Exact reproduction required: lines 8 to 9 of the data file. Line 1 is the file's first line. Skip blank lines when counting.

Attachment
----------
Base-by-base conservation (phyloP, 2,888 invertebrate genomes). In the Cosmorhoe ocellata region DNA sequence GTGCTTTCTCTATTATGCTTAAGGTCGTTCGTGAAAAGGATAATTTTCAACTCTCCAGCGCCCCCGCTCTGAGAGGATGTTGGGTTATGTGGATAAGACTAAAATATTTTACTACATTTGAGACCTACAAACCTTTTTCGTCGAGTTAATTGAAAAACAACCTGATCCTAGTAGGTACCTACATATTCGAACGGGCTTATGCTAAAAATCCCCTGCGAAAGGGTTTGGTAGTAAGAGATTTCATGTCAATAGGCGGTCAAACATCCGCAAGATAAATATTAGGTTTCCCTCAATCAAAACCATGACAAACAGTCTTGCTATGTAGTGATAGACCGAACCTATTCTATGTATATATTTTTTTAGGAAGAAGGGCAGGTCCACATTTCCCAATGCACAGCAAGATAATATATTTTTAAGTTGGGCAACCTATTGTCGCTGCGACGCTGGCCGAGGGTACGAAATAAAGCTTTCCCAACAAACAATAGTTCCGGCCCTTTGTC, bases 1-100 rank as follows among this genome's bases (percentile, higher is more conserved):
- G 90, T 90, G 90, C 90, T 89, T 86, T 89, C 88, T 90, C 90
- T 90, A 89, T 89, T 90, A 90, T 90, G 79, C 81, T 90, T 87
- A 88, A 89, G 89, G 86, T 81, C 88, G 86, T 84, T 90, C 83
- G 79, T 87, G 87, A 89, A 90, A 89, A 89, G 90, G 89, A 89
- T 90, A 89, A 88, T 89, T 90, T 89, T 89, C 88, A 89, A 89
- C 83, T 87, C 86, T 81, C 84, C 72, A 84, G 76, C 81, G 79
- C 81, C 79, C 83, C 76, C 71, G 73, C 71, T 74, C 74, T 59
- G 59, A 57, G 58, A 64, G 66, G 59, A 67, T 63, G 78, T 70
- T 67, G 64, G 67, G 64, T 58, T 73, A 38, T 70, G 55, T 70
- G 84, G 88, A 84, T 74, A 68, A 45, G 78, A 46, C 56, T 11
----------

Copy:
- C 81, C 79, C 83, C 76, C 71, G 73, C 71, T 74, C 74, T 59
- G 59, A 57, G 58, A 64, G 66, G 59, A 67, T 63, G 78, T 70